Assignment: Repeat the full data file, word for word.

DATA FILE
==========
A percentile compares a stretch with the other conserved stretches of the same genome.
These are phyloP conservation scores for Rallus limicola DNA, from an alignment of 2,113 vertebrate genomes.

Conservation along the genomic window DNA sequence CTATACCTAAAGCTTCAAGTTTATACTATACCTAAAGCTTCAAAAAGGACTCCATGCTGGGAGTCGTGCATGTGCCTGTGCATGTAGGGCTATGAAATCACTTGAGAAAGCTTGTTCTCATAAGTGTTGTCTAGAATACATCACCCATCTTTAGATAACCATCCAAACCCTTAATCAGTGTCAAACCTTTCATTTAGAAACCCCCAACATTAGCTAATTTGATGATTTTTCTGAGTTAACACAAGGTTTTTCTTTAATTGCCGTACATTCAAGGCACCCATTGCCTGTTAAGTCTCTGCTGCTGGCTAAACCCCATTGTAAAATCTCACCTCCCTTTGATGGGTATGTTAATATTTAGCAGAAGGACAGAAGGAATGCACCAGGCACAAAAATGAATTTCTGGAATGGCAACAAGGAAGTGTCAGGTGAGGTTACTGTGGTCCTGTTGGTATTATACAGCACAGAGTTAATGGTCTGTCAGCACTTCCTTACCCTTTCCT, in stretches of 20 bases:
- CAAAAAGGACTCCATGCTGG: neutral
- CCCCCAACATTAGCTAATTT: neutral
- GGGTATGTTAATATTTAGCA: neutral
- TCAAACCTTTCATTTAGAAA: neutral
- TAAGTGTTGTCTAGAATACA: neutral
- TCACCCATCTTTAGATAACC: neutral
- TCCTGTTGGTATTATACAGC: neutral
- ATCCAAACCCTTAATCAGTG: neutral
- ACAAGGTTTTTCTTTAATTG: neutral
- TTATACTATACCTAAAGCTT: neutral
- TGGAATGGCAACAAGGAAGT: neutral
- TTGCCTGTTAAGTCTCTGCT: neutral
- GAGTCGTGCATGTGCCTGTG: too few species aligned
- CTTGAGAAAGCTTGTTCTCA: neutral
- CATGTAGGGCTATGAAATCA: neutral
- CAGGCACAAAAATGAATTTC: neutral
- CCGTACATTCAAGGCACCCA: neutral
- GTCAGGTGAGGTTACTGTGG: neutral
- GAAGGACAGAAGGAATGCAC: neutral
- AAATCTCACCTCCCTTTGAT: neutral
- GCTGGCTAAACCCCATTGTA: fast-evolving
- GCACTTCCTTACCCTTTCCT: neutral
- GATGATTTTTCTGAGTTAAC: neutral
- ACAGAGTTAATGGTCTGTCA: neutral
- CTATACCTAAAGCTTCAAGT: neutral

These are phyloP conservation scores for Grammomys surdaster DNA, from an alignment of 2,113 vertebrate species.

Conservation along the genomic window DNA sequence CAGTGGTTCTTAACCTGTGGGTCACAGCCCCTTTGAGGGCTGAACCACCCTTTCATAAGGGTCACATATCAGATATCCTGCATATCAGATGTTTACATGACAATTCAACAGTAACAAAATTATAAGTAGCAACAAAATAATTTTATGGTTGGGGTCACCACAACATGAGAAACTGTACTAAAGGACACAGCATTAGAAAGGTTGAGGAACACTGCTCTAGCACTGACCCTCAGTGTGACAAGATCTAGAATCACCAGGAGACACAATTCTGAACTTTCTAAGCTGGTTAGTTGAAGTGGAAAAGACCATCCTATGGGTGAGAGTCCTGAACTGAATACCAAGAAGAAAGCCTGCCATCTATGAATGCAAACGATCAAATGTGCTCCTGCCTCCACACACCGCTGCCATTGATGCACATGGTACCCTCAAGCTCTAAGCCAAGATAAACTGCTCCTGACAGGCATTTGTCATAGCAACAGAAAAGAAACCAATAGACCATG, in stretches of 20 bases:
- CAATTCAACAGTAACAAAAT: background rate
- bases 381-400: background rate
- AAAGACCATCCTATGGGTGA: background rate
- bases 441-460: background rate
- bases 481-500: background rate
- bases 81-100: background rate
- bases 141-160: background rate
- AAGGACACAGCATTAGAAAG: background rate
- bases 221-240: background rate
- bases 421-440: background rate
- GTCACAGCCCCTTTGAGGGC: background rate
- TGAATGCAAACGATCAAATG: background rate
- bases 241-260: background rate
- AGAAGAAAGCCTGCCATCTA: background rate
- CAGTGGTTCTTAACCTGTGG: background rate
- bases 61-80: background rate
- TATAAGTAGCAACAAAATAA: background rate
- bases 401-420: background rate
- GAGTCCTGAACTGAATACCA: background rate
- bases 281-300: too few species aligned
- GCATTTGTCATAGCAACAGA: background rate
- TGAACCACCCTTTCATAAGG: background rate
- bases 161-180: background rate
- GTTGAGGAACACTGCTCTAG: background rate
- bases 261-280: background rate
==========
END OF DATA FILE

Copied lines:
A percentile compares a stretch with the other conserved stretches of the same genome.
These are phyloP conservation scores for Rallus limicola DNA, from an alignment of 2,113 vertebrate genomes.

Conservation along the genomic window DNA sequence CTATACCTAAAGCTTCAAGTTTATACTATACCTAAAGCTTCAAAAAGGACTCCATGCTGGGAGTCGTGCATGTGCCTGTGCATGTAGGGCTATGAAATCACTTGAGAAAGCTTGTTCTCATAAGTGTTGTCTAGAATACATCACCCATCTTTAGATAACCATCCAAACCCTTAATCAGTGTCAAACCTTTCATTTAGAAACCCCCAACATTAGCTAATTTGATGATTTTTCTGAGTTAACACAAGGTTTTTCTTTAATTGCCGTACATTCAAGGCACCCATTGCCTGTTAAGTCTCTGCTGCTGGCTAAACCCCATTGTAAAATCTCACCTCCCTTTGATGGGTATGTTAATATTTAGCAGAAGGACAGAAGGAATGCACCAGGCACAAAAATGAATTTCTGGAATGGCAACAAGGAAGTGTCAGGTGAGGTTACTGTGGTCCTGTTGGTATTATACAGCACAGAGTTAATGGTCTGTCAGCACTTCCTTACCCTTTCCT, in stretches of 20 bases:
- CAAAAAGGACTCCATGCTGG: neutral
- CCCCCAACATTAGCTAATTT: neutral
- GGGTATGTTAATATTTAGCA: neutral
- TCAAACCTTTCATTTAGAAA: neutral
- TAAGTGTTGTCTAGAATACA: neutral
- TCACCCATCTTTAGATAACC: neutral
- TCCTGTTGGTATTATACAGC: neutral
- ATCCAAACCCTTAATCAGTG: neutral
- ACAAGGTTTTTCTTTAATTG: neutral
- TTATACTATACCTAAAGCTT: neutral
- TGGAATGGCAACAAGGAAGT: neutral
- TTGCCTGTTAAGTCTCTGCT: neutral
- GAGTCGTGCATGTGCCTGTG: too few species aligned
- CTTGAGAAAGCTTGTTCTCA: neutral
- CATGTAGGGCTATGAAATCA: neutral
- CAGGCACAAAAATGAATTTC: neutral
- CCGTACATTCAAGGCACCCA: neutral
- GTCAGGTGAGGTTACTGTGG: neutral
- GAAGGACAGAAGGAATGCAC: neutral
- AAATCTCACCTCCCTTTGAT: neutral
- GCTGGCTAAACCCCATTGTA: fast-evolving
- GCACTTCCTTACCCTTTCCT: neutral
- GATGATTTTTCTGAGTTAAC: neutral
- ACAGAGTTAATGGTCTGTCA: neutral
- CTATACCTAAAGCTTCAAGT: neutral

These are phyloP conservation scores for Grammomys surdaster DNA, from an alignment of 2,113 vertebrate species.

Conservation along the genomic window DNA sequence CAGTGGTTCTTAACCTGTGGGTCACAGCCCCTTTGAGGGCTGAACCACCCTTTCATAAGGGTCACATATCAGATATCCTGCATATCAGATGTTTACATGACAATTCAACAGTAACAAAATTATAAGTAGCAACAAAATAATTTTATGGTTGGGGTCACCACAACATGAGAAACTGTACTAAAGGACACAGCATTAGAAAGGTTGAGGAACACTGCTCTAGCACTGACCCTCAGTGTGACAAGATCTAGAATCACCAGGAGACACAATTCTGAACTTTCTAAGCTGGTTAGTTGAAGTGGAAAAGACCATCCTATGGGTGAGAGTCCTGAACTGAATACCAAGAAGAAAGCCTGCCATCTATGAATGCAAACGATCAAATGTGCTCCTGCCTCCACACACCGCTGCCATTGATGCACATGGTACCCTCAAGCTCTAAGCCAAGATAAACTGCTCCTGACAGGCATTTGTCATAGCAACAGAAAAGAAACCAATAGACCATG, in stretches of 20 bases:
- CAATTCAACAGTAACAAAAT: background rate
- bases 381-400: background rate
- AAAGACCATCCTATGGGTGA: background rate
- bases 441-460: background rate
- bases 481-500: background rate
- bases 81-100: background rate
- bases 141-160: background rate
- AAGGACACAGCATTAGAAAG: background rate
- bases 221-240: background rate
- bases 421-440: background rate
- GTCACAGCCCCTTTGAGGGC: background rate
- TGAATGCAAACGATCAAATG: background rate
- bases 241-260: background rate
- AGAAGAAAGCCTGCCATCTA: background rate
- CAGTGGTTCTTAACCTGTGG: background rate
- bases 61-80: background rate
- TATAAGTAGCAACAAAATAA: background rate
- bases 401-420: background rate
- GAGTCCTGAACTGAATACCA: background rate
- bases 281-300: too few species aligned
- GCATTTGTCATAGCAACAGA: background rate
- TGAACCACCCTTTCATAAGG: background rate
- bases 161-180: background rate
- GTTGAGGAACACTGCTCTAG: background rate
- bases 261-280: background rate